Rich stuff!

    • You must be older sister to Emily and Sarah Hughes– quite the impressive family, even without the figure skating connection based on what I have read!

      Comparisons to other educational systems is always interesting, and the UK seems to have it figured out slightly better than places like France or many Asian countries when university admissions is SOLELY based on one standardized test (and this gives rise to practices like government regulations of lights out times so over-stressed students actually sleep…).

      But to be clear, the Oxbridge system has its flaws too. 1) When I was at Cambridge, where I did an MPhil, I was in a women’s college and many were advanced undergraduate students who were returning for a second BA. Turns out that choosing what you want to do forever when you are 19 isn’t exactly realistic. 2) The interview-based system Oxbridge employs is *extraordinarily* class biased. The grooming for the interview and even the knowledge of applying to colleges within colleges is information reserved by the elite in many cases. It’s not even how other major universities operate within the UK…

  6. It’s funny. I identified with HLF’s preface. When I crossed the metaphorical gate on to Dartmouth’s campus, I felt the same way as she, in retrospect: clueless. I did a ton of activities growing up — sports, dance, theater, student government — but they were all things I liked to do. I was busy because I am a busy person. My parents had NO CLUE what it took to get into an Ivy League school (they went to college in Brooklyn); the guidance counselor of my middle class suburban high school recommended I go to a state school from a neighboring state. (?? I know…) Perhaps I got into Dartmouth on the strength of my grades and extra-curriculars. It certainly wasn’t the result of any prepping or grooming, believe me.

    Regarding liberal arts education versus specialization, when I lived in Italy, I noticed this early “tracking” and wondered how kids at 14 were supposed to know “what they wanted to be when they grew up.” Now, I question my earlier criticism. When I was in high school, I wanted to study biology. At Dartmouth, I started out pre-med, but soon sank under the weight of my lack of academic preparation relative to my peers. I switched to psychology and ultimately to anthropology. For grad school I went to Columbia for business and int’l affair before ending up in a career of healthcare finance and ultimately, hospital administration. To this day, I am fascinated by anatomy, biology, health and wellness. I don’t think it’s an accident I ended up in healthcare despite my circuitous path. I guess I did know what I wanted to be at age 14 after all.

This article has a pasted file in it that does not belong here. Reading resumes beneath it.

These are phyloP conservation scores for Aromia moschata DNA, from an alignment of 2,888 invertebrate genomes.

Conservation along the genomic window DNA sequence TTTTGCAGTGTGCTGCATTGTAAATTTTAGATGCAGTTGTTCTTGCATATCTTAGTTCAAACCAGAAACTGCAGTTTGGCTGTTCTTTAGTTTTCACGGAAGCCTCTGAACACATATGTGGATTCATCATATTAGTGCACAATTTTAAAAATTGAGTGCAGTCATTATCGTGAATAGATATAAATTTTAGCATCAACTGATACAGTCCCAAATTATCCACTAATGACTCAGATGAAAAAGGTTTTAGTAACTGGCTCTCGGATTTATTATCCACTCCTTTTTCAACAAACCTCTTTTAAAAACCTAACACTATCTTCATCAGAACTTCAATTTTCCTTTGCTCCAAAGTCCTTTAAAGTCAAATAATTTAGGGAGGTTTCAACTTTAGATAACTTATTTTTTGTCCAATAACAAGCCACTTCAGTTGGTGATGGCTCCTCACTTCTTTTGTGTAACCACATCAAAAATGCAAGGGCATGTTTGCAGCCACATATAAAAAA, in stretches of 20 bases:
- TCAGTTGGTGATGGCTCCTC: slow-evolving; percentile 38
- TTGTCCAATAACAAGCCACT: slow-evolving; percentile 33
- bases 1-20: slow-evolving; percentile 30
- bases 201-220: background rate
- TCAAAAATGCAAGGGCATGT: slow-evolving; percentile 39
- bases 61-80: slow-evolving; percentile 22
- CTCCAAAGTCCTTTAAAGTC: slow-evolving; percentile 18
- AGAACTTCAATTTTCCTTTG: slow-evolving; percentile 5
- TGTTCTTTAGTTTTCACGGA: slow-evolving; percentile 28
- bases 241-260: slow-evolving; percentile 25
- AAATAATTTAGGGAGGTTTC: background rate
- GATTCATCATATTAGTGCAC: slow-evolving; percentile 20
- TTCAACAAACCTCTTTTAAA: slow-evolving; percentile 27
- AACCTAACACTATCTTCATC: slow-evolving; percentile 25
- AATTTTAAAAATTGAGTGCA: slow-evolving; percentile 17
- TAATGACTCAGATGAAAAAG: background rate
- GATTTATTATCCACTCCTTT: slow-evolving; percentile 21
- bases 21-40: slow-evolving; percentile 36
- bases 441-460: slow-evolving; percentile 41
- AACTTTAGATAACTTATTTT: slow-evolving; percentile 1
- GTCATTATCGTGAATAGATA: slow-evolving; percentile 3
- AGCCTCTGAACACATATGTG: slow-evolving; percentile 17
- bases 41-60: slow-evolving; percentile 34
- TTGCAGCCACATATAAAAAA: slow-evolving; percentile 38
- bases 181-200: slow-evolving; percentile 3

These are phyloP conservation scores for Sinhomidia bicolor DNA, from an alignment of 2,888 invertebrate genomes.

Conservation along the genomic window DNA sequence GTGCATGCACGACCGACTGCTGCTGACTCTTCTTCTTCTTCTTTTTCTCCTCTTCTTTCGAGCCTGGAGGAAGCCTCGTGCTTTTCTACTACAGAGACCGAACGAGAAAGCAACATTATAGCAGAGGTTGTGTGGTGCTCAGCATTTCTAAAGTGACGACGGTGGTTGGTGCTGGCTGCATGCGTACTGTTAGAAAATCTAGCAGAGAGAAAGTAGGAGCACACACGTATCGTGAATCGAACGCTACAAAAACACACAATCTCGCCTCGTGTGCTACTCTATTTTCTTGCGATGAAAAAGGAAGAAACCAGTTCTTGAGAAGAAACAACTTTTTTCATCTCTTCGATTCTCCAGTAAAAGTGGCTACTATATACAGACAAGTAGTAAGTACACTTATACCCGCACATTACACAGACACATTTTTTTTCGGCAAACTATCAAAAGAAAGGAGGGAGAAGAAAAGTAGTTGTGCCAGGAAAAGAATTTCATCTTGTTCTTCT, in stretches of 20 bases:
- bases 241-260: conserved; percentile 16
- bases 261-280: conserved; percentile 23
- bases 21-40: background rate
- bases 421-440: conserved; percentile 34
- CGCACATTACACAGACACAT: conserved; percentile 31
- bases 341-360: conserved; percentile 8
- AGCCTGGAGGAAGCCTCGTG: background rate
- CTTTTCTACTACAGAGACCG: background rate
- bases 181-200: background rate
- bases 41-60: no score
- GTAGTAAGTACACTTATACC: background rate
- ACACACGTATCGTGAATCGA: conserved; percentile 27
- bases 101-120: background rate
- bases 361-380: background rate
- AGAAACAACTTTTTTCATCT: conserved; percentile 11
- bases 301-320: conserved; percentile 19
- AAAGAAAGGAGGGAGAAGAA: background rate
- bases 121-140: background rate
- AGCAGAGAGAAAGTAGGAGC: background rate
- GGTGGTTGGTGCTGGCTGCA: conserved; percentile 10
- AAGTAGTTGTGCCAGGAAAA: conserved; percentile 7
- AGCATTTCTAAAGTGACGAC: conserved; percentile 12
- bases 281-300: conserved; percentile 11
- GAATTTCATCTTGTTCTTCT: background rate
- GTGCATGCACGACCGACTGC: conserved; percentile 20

Wonderful essay, and I agree with the first commenter that it belongs in the Atlantic! So honored to be writing alongside you.

  7. Great essay! While there is a tremendous amount of grooming that takes place in the US, and particularly in certain communities, when it comes to college application, I do think that the tide is turning a bit. The NYT recently reported that Bard College has changed its admissions policy to consider what students can do on an actual research paper, rather than all the activities, grades, and high test scores they can cram into their high school years. At least among some segments of the population, there is a very real backlash against the kind of box ticking, mythical ‘well roundedness’ that has been increasingly emphasized for years. While it may be unrealistic to expect a young kid who is still exploring to specialize, exploring itself should feel like just that—not like a schizophrenic mix of Chinese/fencing/newspaper/track/photography club. One idea that I was raised with was that it was important to find something we liked, that we were also good at. The ‘you can be anything idea’ is less valuable to me than the idea that you can be something, if you get in touch with who you are and what you like, and slowly develop that part of yourself. The simplicity of this approach resonates more for me every year. I do believe it leads to much more happiness and personal success in the long run than some abstract and general notion of success that requires positioning oneself for every opportunity at once.

    • On the one hand it is true. But Bard is a true outlier here and actually many state schools that never cared a whit about extracurrics (beyond their sports teams, of course) now have essays, etc. and look beyond mere GPA and test scores. Also, to write those Bard essays you need access to considerable resources that many kids simply don’t.. Will be interesting to see what happens!

  8. Sarah

    Lauren – This is fascinating. I don’t know very much about college admissions elsewhere, so this was really interesting to read. I graduated from a small liberal arts college that is always in the top of the US World Report rankings, so not an ivy, but an “elite” school that I had also been, I supposed, “groomed” for. My parents even hired a private admissions counselor to help us through the process and help me complete my applications and essays!

    I agree with you that play should be about play, not about the competition or about college admissions. And I worry that we do send a mixed message to kids – we tell them to be “well-rounded,” but then we also tell them to be accomplished and dedicated in their field. Oh, I cannot imagine what it will be like when my kids are applying to college!

  9. Loved reading this. Though I can’t help but notice that in some ways your kids’ childhoods will likely prepare them for the elite system in which they currently live– Oxbridge. Find what you love early and pursue that!